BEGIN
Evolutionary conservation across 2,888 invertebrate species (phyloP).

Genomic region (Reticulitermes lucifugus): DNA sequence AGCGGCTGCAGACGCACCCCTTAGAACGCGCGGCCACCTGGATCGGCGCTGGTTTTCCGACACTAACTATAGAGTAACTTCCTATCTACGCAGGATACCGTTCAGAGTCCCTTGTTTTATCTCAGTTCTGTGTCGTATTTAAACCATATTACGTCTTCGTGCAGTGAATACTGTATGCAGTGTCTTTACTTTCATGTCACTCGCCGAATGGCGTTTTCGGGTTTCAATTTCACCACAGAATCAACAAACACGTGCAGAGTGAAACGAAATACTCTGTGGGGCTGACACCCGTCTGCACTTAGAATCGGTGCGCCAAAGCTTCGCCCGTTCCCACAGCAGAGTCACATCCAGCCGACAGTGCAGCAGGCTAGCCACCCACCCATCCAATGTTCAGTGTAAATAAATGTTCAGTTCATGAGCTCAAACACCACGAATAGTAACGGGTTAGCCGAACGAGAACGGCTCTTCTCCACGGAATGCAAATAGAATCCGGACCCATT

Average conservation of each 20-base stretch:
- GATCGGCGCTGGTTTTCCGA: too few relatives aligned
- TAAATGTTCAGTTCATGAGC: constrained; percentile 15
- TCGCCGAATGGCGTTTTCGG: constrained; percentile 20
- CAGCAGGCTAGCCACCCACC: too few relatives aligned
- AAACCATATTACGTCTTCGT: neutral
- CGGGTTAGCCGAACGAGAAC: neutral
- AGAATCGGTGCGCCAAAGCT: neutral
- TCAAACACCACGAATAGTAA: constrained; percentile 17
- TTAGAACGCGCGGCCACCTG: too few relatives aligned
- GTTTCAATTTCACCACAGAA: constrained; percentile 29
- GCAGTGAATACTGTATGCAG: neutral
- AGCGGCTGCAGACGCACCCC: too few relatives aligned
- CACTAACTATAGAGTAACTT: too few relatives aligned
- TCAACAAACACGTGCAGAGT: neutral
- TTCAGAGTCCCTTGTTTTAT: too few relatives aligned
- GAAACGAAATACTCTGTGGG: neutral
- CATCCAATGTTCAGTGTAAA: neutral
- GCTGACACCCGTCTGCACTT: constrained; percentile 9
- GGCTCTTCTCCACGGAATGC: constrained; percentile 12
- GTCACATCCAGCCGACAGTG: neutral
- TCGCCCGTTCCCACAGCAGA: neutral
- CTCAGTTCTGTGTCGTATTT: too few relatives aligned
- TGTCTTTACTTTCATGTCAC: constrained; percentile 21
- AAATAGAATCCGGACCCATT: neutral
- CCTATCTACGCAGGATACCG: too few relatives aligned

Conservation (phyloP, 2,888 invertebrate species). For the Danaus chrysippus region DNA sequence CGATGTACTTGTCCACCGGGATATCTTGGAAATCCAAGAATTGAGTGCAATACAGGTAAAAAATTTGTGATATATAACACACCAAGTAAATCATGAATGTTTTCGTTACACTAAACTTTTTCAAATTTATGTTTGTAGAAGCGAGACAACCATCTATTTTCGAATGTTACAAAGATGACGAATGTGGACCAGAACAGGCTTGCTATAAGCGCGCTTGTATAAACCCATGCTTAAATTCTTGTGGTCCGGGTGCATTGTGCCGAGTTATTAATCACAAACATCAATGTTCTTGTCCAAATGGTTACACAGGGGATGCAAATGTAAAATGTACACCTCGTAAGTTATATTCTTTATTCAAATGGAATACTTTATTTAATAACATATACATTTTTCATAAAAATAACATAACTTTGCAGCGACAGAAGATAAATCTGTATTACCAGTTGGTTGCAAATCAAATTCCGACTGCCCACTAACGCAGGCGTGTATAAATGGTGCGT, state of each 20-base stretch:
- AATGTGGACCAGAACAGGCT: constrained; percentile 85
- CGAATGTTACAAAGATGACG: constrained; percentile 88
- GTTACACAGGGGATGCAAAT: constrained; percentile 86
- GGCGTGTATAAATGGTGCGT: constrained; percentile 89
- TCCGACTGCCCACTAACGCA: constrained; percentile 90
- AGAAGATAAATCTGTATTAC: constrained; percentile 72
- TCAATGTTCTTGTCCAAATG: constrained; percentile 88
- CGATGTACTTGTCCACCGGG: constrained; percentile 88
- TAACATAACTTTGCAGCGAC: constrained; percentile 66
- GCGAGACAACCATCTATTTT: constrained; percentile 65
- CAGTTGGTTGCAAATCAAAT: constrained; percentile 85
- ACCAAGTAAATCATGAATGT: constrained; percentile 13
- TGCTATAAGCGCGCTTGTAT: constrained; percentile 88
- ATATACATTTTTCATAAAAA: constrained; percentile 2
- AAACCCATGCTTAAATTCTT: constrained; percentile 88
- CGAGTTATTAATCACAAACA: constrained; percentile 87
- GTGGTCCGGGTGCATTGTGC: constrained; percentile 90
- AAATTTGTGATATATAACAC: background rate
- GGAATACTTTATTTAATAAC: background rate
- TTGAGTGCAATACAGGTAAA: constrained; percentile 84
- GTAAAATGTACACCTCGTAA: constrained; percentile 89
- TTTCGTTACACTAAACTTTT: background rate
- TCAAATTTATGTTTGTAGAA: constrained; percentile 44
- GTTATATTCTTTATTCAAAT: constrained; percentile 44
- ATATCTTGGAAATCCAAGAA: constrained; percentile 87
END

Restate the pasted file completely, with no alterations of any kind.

Evolutionary conservation across 2,888 invertebrate species (phyloP).

Genomic region (Reticulitermes lucifugus): DNA sequence AGCGGCTGCAGACGCACCCCTTAGAACGCGCGGCCACCTGGATCGGCGCTGGTTTTCCGACACTAACTATAGAGTAACTTCCTATCTACGCAGGATACCGTTCAGAGTCCCTTGTTTTATCTCAGTTCTGTGTCGTATTTAAACCATATTACGTCTTCGTGCAGTGAATACTGTATGCAGTGTCTTTACTTTCATGTCACTCGCCGAATGGCGTTTTCGGGTTTCAATTTCACCACAGAATCAACAAACACGTGCAGAGTGAAACGAAATACTCTGTGGGGCTGACACCCGTCTGCACTTAGAATCGGTGCGCCAAAGCTTCGCCCGTTCCCACAGCAGAGTCACATCCAGCCGACAGTGCAGCAGGCTAGCCACCCACCCATCCAATGTTCAGTGTAAATAAATGTTCAGTTCATGAGCTCAAACACCACGAATAGTAACGGGTTAGCCGAACGAGAACGGCTCTTCTCCACGGAATGCAAATAGAATCCGGACCCATT

Average conservation of each 20-base stretch:
- GATCGGCGCTGGTTTTCCGA: too few relatives aligned
- TAAATGTTCAGTTCATGAGC: constrained; percentile 15
- TCGCCGAATGGCGTTTTCGG: constrained; percentile 20
- CAGCAGGCTAGCCACCCACC: too few relatives aligned
- AAACCATATTACGTCTTCGT: neutral
- CGGGTTAGCCGAACGAGAAC: neutral
- AGAATCGGTGCGCCAAAGCT: neutral
- TCAAACACCACGAATAGTAA: constrained; percentile 17
- TTAGAACGCGCGGCCACCTG: too few relatives aligned
- GTTTCAATTTCACCACAGAA: constrained; percentile 29
- GCAGTGAATACTGTATGCAG: neutral
- AGCGGCTGCAGACGCACCCC: too few relatives aligned
- CACTAACTATAGAGTAACTT: too few relatives aligned
- TCAACAAACACGTGCAGAGT: neutral
- TTCAGAGTCCCTTGTTTTAT: too few relatives aligned
- GAAACGAAATACTCTGTGGG: neutral
- CATCCAATGTTCAGTGTAAA: neutral
- GCTGACACCCGTCTGCACTT: constrained; percentile 9
- GGCTCTTCTCCACGGAATGC: constrained; percentile 12
- GTCACATCCAGCCGACAGTG: neutral
- TCGCCCGTTCCCACAGCAGA: neutral
- CTCAGTTCTGTGTCGTATTT: too few relatives aligned
- TGTCTTTACTTTCATGTCAC: constrained; percentile 21
- AAATAGAATCCGGACCCATT: neutral
- CCTATCTACGCAGGATACCG: too few relatives aligned

Conservation (phyloP, 2,888 invertebrate species). For the Danaus chrysippus region DNA sequence CGATGTACTTGTCCACCGGGATATCTTGGAAATCCAAGAATTGAGTGCAATACAGGTAAAAAATTTGTGATATATAACACACCAAGTAAATCATGAATGTTTTCGTTACACTAAACTTTTTCAAATTTATGTTTGTAGAAGCGAGACAACCATCTATTTTCGAATGTTACAAAGATGACGAATGTGGACCAGAACAGGCTTGCTATAAGCGCGCTTGTATAAACCCATGCTTAAATTCTTGTGGTCCGGGTGCATTGTGCCGAGTTATTAATCACAAACATCAATGTTCTTGTCCAAATGGTTACACAGGGGATGCAAATGTAAAATGTACACCTCGTAAGTTATATTCTTTATTCAAATGGAATACTTTATTTAATAACATATACATTTTTCATAAAAATAACATAACTTTGCAGCGACAGAAGATAAATCTGTATTACCAGTTGGTTGCAAATCAAATTCCGACTGCCCACTAACGCAGGCGTGTATAAATGGTGCGT, state of each 20-base stretch:
- AATGTGGACCAGAACAGGCT: constrained; percentile 85
- CGAATGTTACAAAGATGACG: constrained; percentile 88
- GTTACACAGGGGATGCAAAT: constrained; percentile 86
- GGCGTGTATAAATGGTGCGT: constrained; percentile 89
- TCCGACTGCCCACTAACGCA: constrained; percentile 90
- AGAAGATAAATCTGTATTAC: constrained; percentile 72
- TCAATGTTCTTGTCCAAATG: constrained; percentile 88
- CGATGTACTTGTCCACCGGG: constrained; percentile 88
- TAACATAACTTTGCAGCGAC: constrained; percentile 66
- GCGAGACAACCATCTATTTT: constrained; percentile 65
- CAGTTGGTTGCAAATCAAAT: constrained; percentile 85
- ACCAAGTAAATCATGAATGT: constrained; percentile 13
- TGCTATAAGCGCGCTTGTAT: constrained; percentile 88
- ATATACATTTTTCATAAAAA: constrained; percentile 2
- AAACCCATGCTTAAATTCTT: constrained; percentile 88
- CGAGTTATTAATCACAAACA: constrained; percentile 87
- GTGGTCCGGGTGCATTGTGC: constrained; percentile 90
- AAATTTGTGATATATAACAC: background rate
- GGAATACTTTATTTAATAAC: background rate
- TTGAGTGCAATACAGGTAAA: constrained; percentile 84
- GTAAAATGTACACCTCGTAA: constrained; percentile 89
- TTTCGTTACACTAAACTTTT: background rate
- TCAAATTTATGTTTGTAGAA: constrained; percentile 44
- GTTATATTCTTTATTCAAAT: constrained; percentile 44
- ATATCTTGGAAATCCAAGAA: constrained; percentile 87